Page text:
The City uses debt to help finance large capital projects. This provides the City with more affordable financing by matching the repayment term to the economic useful life of the project, instead of funding the entire cost from current revenues.

The City’s capital projects are funded by a variety of sources including the issuance of debt.

Debt provides the City with affordable financing and matches the repayment term to the economic useful life of the project. Without debt financing, the City may be hindered from taking on large capital projects. Also, present taxpayers would be funding projects that provide long-term benefit to future residents.

An Ontario municipality may issue long-term debt only for capital purposes and cannot borrow for operations. The only exception is issuing promissory notes that must be repaid with the current year’s tax levy. Repayment of municipal debt is amortized over the term of the debenture with regular contributions being made to the sinking fund. The city auditor certifies the sinking fund balance annually. If the balance certified is less than the amount required in the year for the repayment of the sinking fund, the City will pay an amount sufficient to make up the deficiency into the sinking fund.

The City of Toronto is a respected participant in the global capital markets. Adherence to the Financing of Capital Works Policy and Goals maintains the City’s reputation and affords continued efficient and cost-effective access to capital markets.

The City’s debt issuance guidelines and policies are outlined in the following documents:

City of Toronto Long-Term Debt ($ 000s)

2016 2015 2014 2013
Debentures issued by the City (Total Outstanding) 5,824,726 5,617,385 5,234,971 4,896,579
Debt issued by Toronto Community Housing Corp. 955,976 904,576 681,034 639,526
Build Toronto Inc. Loan 33,407 33,407 0 0
Debentures issued by the City on behalf of TDSB 75,846 75,846 75,846 75,846
Loans payable to the Province 0 93,171 170,171 170,171
Loans payable 336 509 668 816
Debt issued by Lakeshore Arena Corporation 19,259 19,602 19,932 38,937
Sony Centre loans payable 340 425 0 0
Sinking Fund deposits (1,766,234) (1,934,095) (1,945,279) (1,912,275)
Sinking Fund deposits – TDSB (71,246) (64,872) (58,831) (53,435)
Total Net Long Term Debt 5,072,410 4,745,954 4,178,512 3,856,165

 

City of Toronto’s net long-term debts are to be recovered from the following sources:($ 000s) *Not including mortgages

2016 2015 2014 2013
Property taxes and user charges  4,057,913  3,776,013  3,459,542  3,154,240
Toronto Community Housing Corp (TCHC)        955,976        904,576        681,034        639,526
Build Toronto       33,407       33,407    –
Lakeshore Arena       19,259       19,602       19,932       38,937
Toronto District School Board (TDSB)            4,600          10,975          17,013          22,410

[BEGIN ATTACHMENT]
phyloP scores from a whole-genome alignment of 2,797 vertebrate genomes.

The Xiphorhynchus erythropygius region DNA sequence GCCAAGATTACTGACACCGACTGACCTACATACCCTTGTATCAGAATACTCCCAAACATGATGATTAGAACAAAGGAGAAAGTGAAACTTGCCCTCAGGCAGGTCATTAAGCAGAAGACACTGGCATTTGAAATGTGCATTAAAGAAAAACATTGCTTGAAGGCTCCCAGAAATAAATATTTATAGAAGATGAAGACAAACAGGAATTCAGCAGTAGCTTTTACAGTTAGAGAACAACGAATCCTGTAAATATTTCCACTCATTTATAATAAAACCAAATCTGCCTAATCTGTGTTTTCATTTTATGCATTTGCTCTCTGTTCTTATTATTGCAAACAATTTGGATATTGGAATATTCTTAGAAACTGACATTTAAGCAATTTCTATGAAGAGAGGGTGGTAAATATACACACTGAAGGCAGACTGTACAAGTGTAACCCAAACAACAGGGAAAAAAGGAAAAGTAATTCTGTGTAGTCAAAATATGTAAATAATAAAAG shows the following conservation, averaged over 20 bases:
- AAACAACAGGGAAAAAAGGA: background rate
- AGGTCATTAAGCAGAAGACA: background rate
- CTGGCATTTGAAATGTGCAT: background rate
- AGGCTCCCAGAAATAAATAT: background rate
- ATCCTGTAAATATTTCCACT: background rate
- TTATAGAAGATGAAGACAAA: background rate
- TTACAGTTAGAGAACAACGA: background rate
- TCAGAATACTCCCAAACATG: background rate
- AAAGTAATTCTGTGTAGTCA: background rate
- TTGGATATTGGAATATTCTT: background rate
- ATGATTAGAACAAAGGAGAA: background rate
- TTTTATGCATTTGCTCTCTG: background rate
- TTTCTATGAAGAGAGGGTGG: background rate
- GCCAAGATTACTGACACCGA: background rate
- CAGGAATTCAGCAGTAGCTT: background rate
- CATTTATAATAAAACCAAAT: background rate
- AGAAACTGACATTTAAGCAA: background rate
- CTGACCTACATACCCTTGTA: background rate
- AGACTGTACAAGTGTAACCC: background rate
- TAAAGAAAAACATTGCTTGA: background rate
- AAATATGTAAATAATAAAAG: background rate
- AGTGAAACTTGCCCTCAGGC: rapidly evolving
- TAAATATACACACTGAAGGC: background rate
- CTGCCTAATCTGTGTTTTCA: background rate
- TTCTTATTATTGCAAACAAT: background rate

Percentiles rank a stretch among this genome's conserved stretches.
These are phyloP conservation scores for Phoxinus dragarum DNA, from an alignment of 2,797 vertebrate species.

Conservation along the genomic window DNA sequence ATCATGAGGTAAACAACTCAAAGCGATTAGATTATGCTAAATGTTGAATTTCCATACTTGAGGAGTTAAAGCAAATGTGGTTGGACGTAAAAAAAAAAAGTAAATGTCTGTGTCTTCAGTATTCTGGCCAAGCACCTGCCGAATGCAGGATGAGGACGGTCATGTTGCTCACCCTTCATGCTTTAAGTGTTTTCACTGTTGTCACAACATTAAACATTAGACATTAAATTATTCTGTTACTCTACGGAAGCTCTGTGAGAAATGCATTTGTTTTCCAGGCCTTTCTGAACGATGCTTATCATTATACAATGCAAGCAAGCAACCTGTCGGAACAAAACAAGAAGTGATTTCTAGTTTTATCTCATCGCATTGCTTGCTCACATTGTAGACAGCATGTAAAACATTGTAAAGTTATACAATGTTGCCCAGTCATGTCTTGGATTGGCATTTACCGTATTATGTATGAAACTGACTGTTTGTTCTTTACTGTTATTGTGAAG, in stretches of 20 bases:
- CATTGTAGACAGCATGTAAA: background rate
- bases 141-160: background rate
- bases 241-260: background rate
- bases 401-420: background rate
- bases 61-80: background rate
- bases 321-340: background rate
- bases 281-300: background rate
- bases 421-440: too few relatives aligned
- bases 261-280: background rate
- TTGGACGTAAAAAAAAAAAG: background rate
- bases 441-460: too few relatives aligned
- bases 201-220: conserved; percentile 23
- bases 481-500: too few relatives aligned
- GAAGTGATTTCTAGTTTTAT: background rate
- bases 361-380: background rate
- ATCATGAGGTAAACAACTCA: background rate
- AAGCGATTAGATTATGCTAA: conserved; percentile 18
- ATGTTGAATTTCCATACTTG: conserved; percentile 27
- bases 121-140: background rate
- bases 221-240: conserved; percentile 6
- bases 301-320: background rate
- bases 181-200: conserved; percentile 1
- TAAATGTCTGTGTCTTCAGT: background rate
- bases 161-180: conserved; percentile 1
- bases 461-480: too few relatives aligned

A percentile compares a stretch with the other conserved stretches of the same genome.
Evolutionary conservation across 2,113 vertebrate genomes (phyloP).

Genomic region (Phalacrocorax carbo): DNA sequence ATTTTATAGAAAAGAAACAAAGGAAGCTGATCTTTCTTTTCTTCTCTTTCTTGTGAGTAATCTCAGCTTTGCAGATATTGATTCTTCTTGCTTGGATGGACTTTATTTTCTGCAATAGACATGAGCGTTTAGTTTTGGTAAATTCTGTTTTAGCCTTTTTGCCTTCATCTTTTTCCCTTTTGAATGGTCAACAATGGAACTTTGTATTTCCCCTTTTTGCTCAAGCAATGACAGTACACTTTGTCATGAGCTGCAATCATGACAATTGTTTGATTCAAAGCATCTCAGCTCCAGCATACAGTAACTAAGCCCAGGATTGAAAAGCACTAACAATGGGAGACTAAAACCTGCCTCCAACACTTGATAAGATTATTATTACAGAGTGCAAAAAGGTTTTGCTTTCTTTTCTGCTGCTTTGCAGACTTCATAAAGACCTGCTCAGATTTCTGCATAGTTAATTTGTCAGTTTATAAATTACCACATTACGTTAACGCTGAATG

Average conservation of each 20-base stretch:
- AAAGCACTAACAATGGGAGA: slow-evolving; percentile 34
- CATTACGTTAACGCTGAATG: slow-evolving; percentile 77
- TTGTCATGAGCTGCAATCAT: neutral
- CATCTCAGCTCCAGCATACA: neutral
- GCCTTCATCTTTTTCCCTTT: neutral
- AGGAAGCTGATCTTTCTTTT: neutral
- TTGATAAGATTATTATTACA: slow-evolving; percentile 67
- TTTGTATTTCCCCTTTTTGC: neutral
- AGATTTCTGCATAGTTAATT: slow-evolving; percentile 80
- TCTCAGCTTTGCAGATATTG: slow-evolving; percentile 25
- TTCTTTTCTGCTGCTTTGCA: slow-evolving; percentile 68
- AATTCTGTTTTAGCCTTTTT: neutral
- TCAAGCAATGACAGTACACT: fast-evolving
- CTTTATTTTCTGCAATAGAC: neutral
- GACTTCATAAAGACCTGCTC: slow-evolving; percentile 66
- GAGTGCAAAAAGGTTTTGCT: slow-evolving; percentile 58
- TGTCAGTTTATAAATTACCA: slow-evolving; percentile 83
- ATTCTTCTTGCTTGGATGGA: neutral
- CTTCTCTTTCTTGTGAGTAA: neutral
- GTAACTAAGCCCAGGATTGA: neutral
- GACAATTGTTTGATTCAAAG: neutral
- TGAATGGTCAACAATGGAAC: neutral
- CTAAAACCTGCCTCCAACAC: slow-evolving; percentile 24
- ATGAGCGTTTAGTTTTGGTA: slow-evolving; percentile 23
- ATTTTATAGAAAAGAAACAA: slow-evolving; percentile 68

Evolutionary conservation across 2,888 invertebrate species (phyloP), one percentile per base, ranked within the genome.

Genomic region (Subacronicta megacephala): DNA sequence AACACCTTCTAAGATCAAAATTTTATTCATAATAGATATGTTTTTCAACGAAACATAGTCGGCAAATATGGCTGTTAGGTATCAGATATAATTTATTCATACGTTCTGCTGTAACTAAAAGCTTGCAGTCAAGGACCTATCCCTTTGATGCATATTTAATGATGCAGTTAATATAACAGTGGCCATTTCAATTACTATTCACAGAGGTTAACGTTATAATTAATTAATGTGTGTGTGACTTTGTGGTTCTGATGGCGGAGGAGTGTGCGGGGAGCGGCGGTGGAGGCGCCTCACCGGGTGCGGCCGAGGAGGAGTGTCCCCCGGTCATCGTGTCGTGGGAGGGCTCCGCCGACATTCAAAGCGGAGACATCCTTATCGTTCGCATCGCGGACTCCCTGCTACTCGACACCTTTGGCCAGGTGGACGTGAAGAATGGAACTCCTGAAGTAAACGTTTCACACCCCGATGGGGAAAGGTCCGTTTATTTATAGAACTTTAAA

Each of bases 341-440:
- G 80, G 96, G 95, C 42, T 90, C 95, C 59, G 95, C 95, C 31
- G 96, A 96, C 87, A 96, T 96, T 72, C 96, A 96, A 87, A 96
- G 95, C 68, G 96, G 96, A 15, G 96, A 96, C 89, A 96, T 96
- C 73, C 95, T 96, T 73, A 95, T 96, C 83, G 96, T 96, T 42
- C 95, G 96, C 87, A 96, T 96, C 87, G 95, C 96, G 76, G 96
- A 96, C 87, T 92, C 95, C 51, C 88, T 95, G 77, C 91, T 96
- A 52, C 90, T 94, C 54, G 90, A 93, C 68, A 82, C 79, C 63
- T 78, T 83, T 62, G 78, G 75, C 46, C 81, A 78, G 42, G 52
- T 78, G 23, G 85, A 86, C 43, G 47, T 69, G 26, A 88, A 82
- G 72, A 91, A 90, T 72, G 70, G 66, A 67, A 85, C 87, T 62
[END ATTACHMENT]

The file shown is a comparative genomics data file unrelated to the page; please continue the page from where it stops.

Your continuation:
Leaside – Infrastructure Ontario            915            956            991         1,052
Sony Centre            340            425    –    –
Total Net Long Term Debt  5,072,410  4,745,954     178,512  3,856,165

The City issues debt to support funding for capital projects with a priority on state-of-good-repair of key infrastructure

The debt requirement for the next three years is approximately $2.65 billion. In 2018, the City plans to borrow up to $950 million to fund capital expenditures.

Forecasted Debt Issuance

Chart showing 2018 forecasted debt issuance 2018 - 950, 2019 - 950, 2020 - 750

The City typically issues sinking fund debentures with bullet maturity in terms of 10, 20 & 30 years.

Annual contributions to the sinking funds are held in an investment fund for repayment of the original amount of the debt at maturity.

The City often re-opens deals to build benchmark-sized offerings and enhance liquidity.

Long-Term Short-Term Outlook
Moody’s Investor Service Aa1 P-1 Stable
Standard & Poor’s AA A-1+ Stable
Dominion Bond Rating Service AA Stable

 

“The City of Toronto’s Aa1 rating benefits from a low debt burden (46% of operating revenue in 2013), a healthy liquidity profile evidenced by a net cash position, a large and diversified economic base as well as a track record of consolidated surpluses since 2008… The rating also reflects the city’s additional unique taxation powers, which allow it to access additional revenue sources besides property taxes and user charges for environmental services.” (Need to update)
Moody’s Investors Service, July 12, 2017

 

“The City has managed these budgetary pressures well, improving its operating balance in 2016 while maintaining very high levels of reserves and liquid assets.”
Standard & Poor’s, October 20, 2017

 

“The ratings are supported by Toronto’s large and dynamic economy, considerable base of liquidity and moderate debt burden.”
DBRS, August 10, 2017